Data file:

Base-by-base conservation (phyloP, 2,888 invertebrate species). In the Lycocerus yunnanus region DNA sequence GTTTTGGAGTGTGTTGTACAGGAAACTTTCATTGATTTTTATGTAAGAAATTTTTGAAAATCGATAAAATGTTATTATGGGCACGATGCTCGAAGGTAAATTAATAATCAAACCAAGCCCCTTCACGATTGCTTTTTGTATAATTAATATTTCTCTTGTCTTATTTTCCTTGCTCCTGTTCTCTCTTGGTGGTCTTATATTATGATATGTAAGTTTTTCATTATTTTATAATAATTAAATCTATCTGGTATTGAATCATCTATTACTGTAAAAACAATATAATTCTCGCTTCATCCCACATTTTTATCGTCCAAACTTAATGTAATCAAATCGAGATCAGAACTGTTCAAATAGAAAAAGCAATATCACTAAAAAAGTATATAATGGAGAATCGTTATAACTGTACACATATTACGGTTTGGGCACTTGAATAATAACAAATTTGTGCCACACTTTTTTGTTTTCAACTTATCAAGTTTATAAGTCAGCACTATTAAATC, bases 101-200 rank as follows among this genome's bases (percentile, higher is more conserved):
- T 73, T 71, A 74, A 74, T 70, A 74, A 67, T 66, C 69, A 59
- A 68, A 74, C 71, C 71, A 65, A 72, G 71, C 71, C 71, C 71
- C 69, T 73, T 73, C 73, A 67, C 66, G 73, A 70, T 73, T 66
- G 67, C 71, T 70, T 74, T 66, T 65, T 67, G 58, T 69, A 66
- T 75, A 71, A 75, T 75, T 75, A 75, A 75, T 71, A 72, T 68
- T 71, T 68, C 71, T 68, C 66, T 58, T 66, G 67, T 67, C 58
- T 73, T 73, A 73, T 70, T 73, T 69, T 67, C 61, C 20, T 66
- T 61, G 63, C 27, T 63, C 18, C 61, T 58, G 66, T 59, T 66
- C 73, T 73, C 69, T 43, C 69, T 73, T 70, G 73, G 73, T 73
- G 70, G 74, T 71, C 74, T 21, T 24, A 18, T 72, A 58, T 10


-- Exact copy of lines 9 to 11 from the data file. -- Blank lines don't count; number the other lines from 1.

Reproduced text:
- T 61, G 63, C 27, T 63, C 18, C 61, T 58, G 66, T 59, T 66
- C 73, T 73, C 69, T 43, C 69, T 73, T 70, G 73, G 73, T 73
- G 70, G 74, T 71, C 74, T 21, T 24, A 18, T 72, A 58, T 10